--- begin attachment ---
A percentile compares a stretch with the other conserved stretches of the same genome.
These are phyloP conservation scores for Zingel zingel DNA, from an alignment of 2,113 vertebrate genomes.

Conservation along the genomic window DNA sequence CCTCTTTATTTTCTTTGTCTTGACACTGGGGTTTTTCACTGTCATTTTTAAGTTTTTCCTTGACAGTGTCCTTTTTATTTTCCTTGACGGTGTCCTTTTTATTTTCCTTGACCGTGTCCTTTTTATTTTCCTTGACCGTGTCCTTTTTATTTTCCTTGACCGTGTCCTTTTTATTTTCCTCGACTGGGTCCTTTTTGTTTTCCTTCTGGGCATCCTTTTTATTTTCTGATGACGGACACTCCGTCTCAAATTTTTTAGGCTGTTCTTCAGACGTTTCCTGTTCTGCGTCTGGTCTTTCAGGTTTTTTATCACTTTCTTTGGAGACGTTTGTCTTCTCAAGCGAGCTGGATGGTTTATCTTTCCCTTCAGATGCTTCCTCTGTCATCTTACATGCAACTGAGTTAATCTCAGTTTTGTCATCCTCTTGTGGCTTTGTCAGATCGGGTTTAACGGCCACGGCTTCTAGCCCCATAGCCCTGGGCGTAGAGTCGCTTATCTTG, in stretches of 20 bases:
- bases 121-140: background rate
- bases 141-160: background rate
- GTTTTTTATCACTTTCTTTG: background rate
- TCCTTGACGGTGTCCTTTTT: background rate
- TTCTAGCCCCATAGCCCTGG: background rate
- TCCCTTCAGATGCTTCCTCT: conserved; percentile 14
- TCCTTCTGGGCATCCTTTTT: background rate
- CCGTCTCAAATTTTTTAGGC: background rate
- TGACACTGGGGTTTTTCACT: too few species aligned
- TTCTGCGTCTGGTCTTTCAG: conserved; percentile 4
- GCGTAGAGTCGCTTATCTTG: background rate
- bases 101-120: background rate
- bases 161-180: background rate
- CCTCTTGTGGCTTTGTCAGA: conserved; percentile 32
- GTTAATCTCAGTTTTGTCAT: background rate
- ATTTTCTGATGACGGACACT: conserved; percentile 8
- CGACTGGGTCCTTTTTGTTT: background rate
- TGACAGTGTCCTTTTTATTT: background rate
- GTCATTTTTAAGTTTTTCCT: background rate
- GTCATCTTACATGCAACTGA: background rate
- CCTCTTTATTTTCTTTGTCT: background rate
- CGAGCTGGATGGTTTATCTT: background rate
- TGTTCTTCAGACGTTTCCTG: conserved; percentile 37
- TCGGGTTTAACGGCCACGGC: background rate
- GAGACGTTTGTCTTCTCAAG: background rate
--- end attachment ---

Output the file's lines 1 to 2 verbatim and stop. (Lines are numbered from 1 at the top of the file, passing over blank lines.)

A percentile compares a stretch with the other conserved stretches of the same genome.
These are phyloP conservation scores for Zingel zingel DNA, from an alignment of 2,113 vertebrate genomes.